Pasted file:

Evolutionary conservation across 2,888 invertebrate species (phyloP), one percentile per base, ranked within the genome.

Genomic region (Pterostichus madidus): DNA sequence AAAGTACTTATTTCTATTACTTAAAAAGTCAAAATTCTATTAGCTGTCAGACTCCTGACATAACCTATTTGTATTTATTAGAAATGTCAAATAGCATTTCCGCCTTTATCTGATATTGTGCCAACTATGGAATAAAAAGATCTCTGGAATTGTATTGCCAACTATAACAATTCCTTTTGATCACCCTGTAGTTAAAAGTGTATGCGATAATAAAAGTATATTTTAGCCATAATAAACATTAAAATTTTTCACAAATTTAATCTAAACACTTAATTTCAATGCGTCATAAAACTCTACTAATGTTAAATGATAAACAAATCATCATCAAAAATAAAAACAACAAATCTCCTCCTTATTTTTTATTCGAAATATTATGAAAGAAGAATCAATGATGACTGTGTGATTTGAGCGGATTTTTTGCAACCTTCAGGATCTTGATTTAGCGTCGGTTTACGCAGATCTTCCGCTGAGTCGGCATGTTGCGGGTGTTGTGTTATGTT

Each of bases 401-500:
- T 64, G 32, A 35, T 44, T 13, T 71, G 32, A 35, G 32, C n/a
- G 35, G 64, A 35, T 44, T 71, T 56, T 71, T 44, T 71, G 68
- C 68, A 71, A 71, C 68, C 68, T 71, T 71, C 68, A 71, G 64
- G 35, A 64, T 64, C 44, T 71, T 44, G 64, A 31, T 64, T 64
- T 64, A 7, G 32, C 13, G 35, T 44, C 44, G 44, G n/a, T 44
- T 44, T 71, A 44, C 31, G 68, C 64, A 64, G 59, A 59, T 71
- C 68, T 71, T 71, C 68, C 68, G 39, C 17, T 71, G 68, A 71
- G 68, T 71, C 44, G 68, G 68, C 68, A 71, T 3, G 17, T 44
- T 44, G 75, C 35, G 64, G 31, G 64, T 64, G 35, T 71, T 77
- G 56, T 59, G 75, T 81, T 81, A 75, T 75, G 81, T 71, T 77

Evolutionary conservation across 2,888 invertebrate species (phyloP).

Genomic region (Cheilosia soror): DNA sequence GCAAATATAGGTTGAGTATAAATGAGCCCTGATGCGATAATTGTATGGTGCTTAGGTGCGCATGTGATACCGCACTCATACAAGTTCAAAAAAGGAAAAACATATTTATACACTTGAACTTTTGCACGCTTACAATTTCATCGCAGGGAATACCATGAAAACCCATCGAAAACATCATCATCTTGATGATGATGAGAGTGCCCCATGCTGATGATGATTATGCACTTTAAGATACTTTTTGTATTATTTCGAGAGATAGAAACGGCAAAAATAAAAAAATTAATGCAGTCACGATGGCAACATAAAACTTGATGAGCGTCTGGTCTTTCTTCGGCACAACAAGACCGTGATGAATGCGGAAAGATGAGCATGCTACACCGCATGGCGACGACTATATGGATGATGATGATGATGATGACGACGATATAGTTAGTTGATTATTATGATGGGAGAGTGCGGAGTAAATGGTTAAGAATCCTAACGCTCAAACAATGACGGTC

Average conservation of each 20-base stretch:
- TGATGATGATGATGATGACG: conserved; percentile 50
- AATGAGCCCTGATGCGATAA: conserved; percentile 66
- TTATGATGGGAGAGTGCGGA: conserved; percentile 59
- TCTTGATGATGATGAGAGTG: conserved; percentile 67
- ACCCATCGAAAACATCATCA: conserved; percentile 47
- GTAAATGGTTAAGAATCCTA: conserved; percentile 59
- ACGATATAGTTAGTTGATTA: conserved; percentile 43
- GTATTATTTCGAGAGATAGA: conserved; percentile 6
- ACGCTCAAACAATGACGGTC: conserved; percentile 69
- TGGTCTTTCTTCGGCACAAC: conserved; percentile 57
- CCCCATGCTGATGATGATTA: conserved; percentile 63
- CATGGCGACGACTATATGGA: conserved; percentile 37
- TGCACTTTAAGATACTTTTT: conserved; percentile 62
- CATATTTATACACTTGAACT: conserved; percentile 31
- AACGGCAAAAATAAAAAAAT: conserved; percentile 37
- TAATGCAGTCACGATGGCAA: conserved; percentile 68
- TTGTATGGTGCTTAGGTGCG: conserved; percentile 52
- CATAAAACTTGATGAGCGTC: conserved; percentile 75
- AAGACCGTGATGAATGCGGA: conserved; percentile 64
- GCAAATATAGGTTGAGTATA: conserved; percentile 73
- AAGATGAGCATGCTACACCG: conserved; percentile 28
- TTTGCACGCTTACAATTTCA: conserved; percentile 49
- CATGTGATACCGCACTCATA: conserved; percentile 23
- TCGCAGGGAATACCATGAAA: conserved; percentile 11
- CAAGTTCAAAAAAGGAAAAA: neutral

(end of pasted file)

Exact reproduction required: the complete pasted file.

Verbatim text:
Evolutionary conservation across 2,888 invertebrate species (phyloP), one percentile per base, ranked within the genome.

Genomic region (Pterostichus madidus): DNA sequence AAAGTACTTATTTCTATTACTTAAAAAGTCAAAATTCTATTAGCTGTCAGACTCCTGACATAACCTATTTGTATTTATTAGAAATGTCAAATAGCATTTCCGCCTTTATCTGATATTGTGCCAACTATGGAATAAAAAGATCTCTGGAATTGTATTGCCAACTATAACAATTCCTTTTGATCACCCTGTAGTTAAAAGTGTATGCGATAATAAAAGTATATTTTAGCCATAATAAACATTAAAATTTTTCACAAATTTAATCTAAACACTTAATTTCAATGCGTCATAAAACTCTACTAATGTTAAATGATAAACAAATCATCATCAAAAATAAAAACAACAAATCTCCTCCTTATTTTTTATTCGAAATATTATGAAAGAAGAATCAATGATGACTGTGTGATTTGAGCGGATTTTTTGCAACCTTCAGGATCTTGATTTAGCGTCGGTTTACGCAGATCTTCCGCTGAGTCGGCATGTTGCGGGTGTTGTGTTATGTT

Each of bases 401-500:
- T 64, G 32, A 35, T 44, T 13, T 71, G 32, A 35, G 32, C n/a
- G 35, G 64, A 35, T 44, T 71, T 56, T 71, T 44, T 71, G 68
- C 68, A 71, A 71, C 68, C 68, T 71, T 71, C 68, A 71, G 64
- G 35, A 64, T 64, C 44, T 71, T 44, G 64, A 31, T 64, T 64
- T 64, A 7, G 32, C 13, G 35, T 44, C 44, G 44, G n/a, T 44
- T 44, T 71, A 44, C 31, G 68, C 64, A 64, G 59, A 59, T 71
- C 68, T 71, T 71, C 68, C 68, G 39, C 17, T 71, G 68, A 71
- G 68, T 71, C 44, G 68, G 68, C 68, A 71, T 3, G 17, T 44
- T 44, G 75, C 35, G 64, G 31, G 64, T 64, G 35, T 71, T 77
- G 56, T 59, G 75, T 81, T 81, A 75, T 75, G 81, T 71, T 77

Evolutionary conservation across 2,888 invertebrate species (phyloP).

Genomic region (Cheilosia soror): DNA sequence GCAAATATAGGTTGAGTATAAATGAGCCCTGATGCGATAATTGTATGGTGCTTAGGTGCGCATGTGATACCGCACTCATACAAGTTCAAAAAAGGAAAAACATATTTATACACTTGAACTTTTGCACGCTTACAATTTCATCGCAGGGAATACCATGAAAACCCATCGAAAACATCATCATCTTGATGATGATGAGAGTGCCCCATGCTGATGATGATTATGCACTTTAAGATACTTTTTGTATTATTTCGAGAGATAGAAACGGCAAAAATAAAAAAATTAATGCAGTCACGATGGCAACATAAAACTTGATGAGCGTCTGGTCTTTCTTCGGCACAACAAGACCGTGATGAATGCGGAAAGATGAGCATGCTACACCGCATGGCGACGACTATATGGATGATGATGATGATGATGACGACGATATAGTTAGTTGATTATTATGATGGGAGAGTGCGGAGTAAATGGTTAAGAATCCTAACGCTCAAACAATGACGGTC

Average conservation of each 20-base stretch:
- TGATGATGATGATGATGACG: conserved; percentile 50
- AATGAGCCCTGATGCGATAA: conserved; percentile 66
- TTATGATGGGAGAGTGCGGA: conserved; percentile 59
- TCTTGATGATGATGAGAGTG: conserved; percentile 67
- ACCCATCGAAAACATCATCA: conserved; percentile 47
- GTAAATGGTTAAGAATCCTA: conserved; percentile 59
- ACGATATAGTTAGTTGATTA: conserved; percentile 43
- GTATTATTTCGAGAGATAGA: conserved; percentile 6
- ACGCTCAAACAATGACGGTC: conserved; percentile 69
- TGGTCTTTCTTCGGCACAAC: conserved; percentile 57
- CCCCATGCTGATGATGATTA: conserved; percentile 63
- CATGGCGACGACTATATGGA: conserved; percentile 37
- TGCACTTTAAGATACTTTTT: conserved; percentile 62
- CATATTTATACACTTGAACT: conserved; percentile 31
- AACGGCAAAAATAAAAAAAT: conserved; percentile 37
- TAATGCAGTCACGATGGCAA: conserved; percentile 68
- TTGTATGGTGCTTAGGTGCG: conserved; percentile 52
- CATAAAACTTGATGAGCGTC: conserved; percentile 75
- AAGACCGTGATGAATGCGGA: conserved; percentile 64
- GCAAATATAGGTTGAGTATA: conserved; percentile 73
- AAGATGAGCATGCTACACCG: conserved; percentile 28
- TTTGCACGCTTACAATTTCA: conserved; percentile 49
- CATGTGATACCGCACTCATA: conserved; percentile 23
- TCGCAGGGAATACCATGAAA: conserved; percentile 11
- CAAGTTCAAAAAAGGAAAAA: neutral